I hold a lot of controversial pop culture opinions. I think Friends is unfunny, Beyoncé is vastly overrated, and The Force Awakens is the best Star Wars installment. I am completely prepared to defend every one of these views—come at me Star Wars nerds, I dare you—but my thoughts on pop culture rarely have an impact on my day-to-day life. Until, that is, Christmas season. For I hold a Christmas movie opinion that many find simply indefensible, an opinion that can lead to debates as fiery as the Heat Miser’s breath and as cold as a hug from Frosty the Snowman. I think Elf is bad.
A large reason I dislike the Will Ferrell holiday flick is admittedly subjective. I’ve always thought that the movie feels like a holiday Hallmark production that was inexplicably given a multimillion dollar budget. While I am willing to admit that it may just be my personal tastes that prevent me from liking the script’s broad humor and Ferrell’s hammy, over-the-top performance, I am adamant in my belief that Elf should not be considered a Christmas classic. My reason is, quite simply, that it doesn’t actually celebrate Christmas.
This is not an argument I make from a religious perspective. I’m not taking offense over the lack of Christianity in the film or the secularization and commercialization of the holiday, though all of those are true. Elf just fails to give any sort of explanation for why Christmas is special, lacking even the kind of virtuous message found in other secular Christmas classics: for example, how Santa Claus is Comin’ to Town teaches generosity or how Dr. Seuss’ How the Grinch Stole Christmas! teaches that togetherness is more important than the material presents typically associated with the holiday. Instead, Elf parodies elements of classic Christmas movies, particularly Miracle on 34th Street.
The main character is from the North Pole, though nobody believes him, and works as a mall elf while trying to convince a family that’s lost the Christmas spirit to believe in it again. Miracle on 34th Street is a nuanced film, an examination of faith and what it means to believe. Its characters are realistic and grounded, which, considering the fact that one of them claims to be Santa Claus, is quite an accomplishment. Even Kris Kringle himself is normal, a pleasant fellow who also just happens to either be or think he is jolly old Saint Nick. The ending is even left ambiguous, reminding audiences that faith sometimes means believing without ever truly knowing.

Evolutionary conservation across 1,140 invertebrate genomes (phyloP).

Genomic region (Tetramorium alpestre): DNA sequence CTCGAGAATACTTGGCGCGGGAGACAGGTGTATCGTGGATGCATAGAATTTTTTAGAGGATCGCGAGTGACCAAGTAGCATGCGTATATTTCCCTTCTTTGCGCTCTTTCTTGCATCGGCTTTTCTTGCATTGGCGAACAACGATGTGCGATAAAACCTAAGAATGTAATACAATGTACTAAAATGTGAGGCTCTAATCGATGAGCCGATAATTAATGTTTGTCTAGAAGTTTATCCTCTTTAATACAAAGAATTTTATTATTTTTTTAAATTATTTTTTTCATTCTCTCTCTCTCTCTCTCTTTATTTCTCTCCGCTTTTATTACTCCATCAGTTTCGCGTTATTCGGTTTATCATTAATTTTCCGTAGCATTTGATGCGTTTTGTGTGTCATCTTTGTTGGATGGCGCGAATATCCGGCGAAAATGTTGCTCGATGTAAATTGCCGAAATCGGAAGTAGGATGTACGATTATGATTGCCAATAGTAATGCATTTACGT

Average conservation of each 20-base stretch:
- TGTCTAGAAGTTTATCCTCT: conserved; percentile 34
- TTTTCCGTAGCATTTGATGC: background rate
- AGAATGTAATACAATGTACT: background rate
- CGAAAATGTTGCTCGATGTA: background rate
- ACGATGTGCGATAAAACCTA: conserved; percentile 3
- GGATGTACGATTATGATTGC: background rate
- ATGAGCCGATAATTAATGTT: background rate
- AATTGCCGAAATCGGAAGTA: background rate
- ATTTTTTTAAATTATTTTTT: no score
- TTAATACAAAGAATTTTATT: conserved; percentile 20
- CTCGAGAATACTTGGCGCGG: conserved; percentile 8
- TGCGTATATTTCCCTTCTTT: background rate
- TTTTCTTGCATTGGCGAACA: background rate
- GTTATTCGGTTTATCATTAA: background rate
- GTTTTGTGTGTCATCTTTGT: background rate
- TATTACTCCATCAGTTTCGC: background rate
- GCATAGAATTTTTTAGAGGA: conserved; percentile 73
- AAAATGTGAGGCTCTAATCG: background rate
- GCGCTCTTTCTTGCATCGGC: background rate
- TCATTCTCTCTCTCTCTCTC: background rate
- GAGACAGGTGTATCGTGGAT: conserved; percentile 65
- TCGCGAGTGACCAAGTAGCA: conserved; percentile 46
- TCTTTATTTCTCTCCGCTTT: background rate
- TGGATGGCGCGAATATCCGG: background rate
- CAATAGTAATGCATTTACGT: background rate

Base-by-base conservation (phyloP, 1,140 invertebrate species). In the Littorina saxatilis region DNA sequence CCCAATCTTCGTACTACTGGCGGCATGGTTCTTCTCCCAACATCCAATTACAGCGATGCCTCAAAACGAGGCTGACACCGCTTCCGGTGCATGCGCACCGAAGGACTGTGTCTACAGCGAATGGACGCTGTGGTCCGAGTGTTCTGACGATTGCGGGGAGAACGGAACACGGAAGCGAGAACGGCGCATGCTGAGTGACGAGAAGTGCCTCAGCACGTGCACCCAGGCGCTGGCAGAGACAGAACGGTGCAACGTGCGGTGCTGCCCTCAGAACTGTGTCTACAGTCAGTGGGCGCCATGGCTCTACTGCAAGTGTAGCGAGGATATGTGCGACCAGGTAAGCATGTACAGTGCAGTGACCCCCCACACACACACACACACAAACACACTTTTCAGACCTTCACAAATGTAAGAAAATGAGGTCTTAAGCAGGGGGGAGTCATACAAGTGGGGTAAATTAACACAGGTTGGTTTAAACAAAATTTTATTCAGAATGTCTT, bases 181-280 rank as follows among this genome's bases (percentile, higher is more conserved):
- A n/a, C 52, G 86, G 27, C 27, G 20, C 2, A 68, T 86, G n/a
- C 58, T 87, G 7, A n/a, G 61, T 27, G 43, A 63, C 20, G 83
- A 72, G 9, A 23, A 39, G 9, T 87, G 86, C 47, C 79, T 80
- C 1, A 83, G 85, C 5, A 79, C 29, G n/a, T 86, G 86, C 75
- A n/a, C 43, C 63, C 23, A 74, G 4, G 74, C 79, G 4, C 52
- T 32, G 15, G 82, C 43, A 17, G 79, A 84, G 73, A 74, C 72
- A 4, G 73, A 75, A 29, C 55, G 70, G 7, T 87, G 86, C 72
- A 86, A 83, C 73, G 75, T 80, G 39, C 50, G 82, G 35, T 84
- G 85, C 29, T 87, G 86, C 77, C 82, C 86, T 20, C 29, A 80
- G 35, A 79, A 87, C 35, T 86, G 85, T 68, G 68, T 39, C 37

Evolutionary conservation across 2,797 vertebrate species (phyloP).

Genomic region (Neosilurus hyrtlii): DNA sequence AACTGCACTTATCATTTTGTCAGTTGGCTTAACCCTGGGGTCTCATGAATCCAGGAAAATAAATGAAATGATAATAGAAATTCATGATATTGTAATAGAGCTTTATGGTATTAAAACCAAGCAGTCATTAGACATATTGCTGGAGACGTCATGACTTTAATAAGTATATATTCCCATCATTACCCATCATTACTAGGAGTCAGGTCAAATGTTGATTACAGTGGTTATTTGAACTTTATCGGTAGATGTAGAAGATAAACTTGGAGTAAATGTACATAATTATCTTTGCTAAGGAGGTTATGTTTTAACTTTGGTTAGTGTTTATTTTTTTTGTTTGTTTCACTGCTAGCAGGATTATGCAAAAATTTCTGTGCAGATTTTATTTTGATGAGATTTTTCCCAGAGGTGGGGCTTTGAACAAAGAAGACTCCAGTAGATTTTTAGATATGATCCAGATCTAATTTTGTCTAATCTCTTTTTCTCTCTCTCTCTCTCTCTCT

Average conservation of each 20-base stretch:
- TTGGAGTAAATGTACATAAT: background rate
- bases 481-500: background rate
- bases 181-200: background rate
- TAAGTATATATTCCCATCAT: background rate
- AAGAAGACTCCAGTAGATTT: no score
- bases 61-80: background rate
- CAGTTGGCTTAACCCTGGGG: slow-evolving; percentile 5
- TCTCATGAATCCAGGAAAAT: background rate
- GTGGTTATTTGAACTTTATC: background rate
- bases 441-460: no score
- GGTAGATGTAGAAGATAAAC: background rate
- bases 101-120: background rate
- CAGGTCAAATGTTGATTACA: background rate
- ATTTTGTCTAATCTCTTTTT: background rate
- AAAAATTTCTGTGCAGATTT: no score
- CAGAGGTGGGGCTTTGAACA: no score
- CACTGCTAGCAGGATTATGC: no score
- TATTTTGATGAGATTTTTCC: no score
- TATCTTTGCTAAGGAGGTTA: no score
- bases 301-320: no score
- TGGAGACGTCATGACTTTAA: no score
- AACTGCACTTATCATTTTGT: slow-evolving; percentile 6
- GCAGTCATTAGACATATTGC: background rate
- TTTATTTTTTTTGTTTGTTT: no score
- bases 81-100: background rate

Compare that to Elf. Ferrell plays Buddy as naïve to the point of disbelief, making the movie seem like some bizarre Christmas version of Dumb and Dumber. The argument that Buddy is merely unfamiliar with non-elf culture doesn’t hold water either, as his obnoxious behaviorisms are not shared by his fellow elves. We are meant to sympathize with him as the world of humans doesn’t accept him and questions his sanity, but if anyone met Buddy in real life they’d react exactly like many of the characters in the movie do: badly. This lack of subtlety goes beyond the humor and acting, ruining the message about the importance of family that the movie could have emphasized. Buddy is only believed and the Christmas spirit only restored when definitive proof of Santa Claus is given, courtesy of his sleigh crashing in Central Park.
So this Christmas season, when you’re curled up on the couch with a mug of hot chocolate in hand and surrounded by family, turn on a Christmas movie that is earnest in its message—maybe something like The Bishop’s Wife—instead of Elf. The best films spread Christmas cheer by extolling virtue and being sincere.
Image: New Line Cinema
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